On appeal from: [2012] HCJAC 17.

The appellant, an Albanian national, was convicted for murder in absentia by an Albanian court. He challenged his extradition from Scotland, but the Appeal Court of the High Court of Justiciary refused to admit new evidence relating to the alleged systemic corruption in the Albanian judicial system and dismissed his appeal.

The Supreme Court unanimously allowed the appeal, referring the matter back to the Appeal Court for consideration of whether the appellant would suffer a flagrant denial of justice if he were extradited to Albania. This threshold test is stringent – the ECtHR has observed it would only be met in very exceptional circumstances, requiring a breach of the relevant right so fundamental it destroys the very essence of that right.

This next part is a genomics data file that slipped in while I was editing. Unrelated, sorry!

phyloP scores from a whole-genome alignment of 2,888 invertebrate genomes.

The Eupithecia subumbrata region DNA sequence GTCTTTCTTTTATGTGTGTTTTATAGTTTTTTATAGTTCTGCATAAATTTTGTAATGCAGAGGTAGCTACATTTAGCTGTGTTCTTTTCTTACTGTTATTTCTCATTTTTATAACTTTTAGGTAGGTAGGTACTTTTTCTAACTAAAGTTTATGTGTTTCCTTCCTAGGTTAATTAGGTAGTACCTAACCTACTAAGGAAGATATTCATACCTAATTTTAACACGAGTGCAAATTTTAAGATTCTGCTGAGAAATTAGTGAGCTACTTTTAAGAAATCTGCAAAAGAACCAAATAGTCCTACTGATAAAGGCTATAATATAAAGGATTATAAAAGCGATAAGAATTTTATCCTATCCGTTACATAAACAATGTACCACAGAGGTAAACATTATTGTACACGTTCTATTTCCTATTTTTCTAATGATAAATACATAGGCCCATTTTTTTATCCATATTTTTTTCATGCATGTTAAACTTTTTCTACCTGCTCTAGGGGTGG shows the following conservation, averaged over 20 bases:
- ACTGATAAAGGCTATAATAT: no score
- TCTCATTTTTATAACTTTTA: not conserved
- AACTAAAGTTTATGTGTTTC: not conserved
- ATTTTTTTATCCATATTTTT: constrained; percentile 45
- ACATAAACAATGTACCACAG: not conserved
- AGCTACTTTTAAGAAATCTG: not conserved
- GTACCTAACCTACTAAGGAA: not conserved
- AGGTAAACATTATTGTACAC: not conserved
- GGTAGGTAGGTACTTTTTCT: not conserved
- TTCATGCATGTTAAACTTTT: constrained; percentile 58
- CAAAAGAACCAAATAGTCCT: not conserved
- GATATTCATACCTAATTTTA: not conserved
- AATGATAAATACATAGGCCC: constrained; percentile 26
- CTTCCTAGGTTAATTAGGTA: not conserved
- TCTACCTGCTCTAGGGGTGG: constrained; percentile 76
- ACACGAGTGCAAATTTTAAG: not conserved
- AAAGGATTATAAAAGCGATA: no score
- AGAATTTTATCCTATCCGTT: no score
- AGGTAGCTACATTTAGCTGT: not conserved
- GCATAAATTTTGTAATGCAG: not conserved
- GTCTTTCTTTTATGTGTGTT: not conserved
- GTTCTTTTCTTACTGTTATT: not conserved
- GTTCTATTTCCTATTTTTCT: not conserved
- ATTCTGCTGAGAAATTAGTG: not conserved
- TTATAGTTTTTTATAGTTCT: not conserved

When allegations of corruption are widespread they must be taken seriously. The allegations made against the Albanian judicial system are sufficiently serious for it to be necessary to re-examine the evidence closely, but the Supreme Court is not in a position to determine how systemic the problem is. The Appeal Court should be provided with up-to-date information to reach a properly informed decision on whether the threshold test is satisfied.

It was held that a devolution issue had been raised rather than a compatibility issue: the Lord Advocate does not act in his capacity as head of the prosecution service when he performs functions under the Extradition Act 2003.

For judgment, please download: [2013] UKSC 48
For Court’s press summary, please download: Court’s Press Summary
For a non-PDF version of the judgment, please visit: BAILII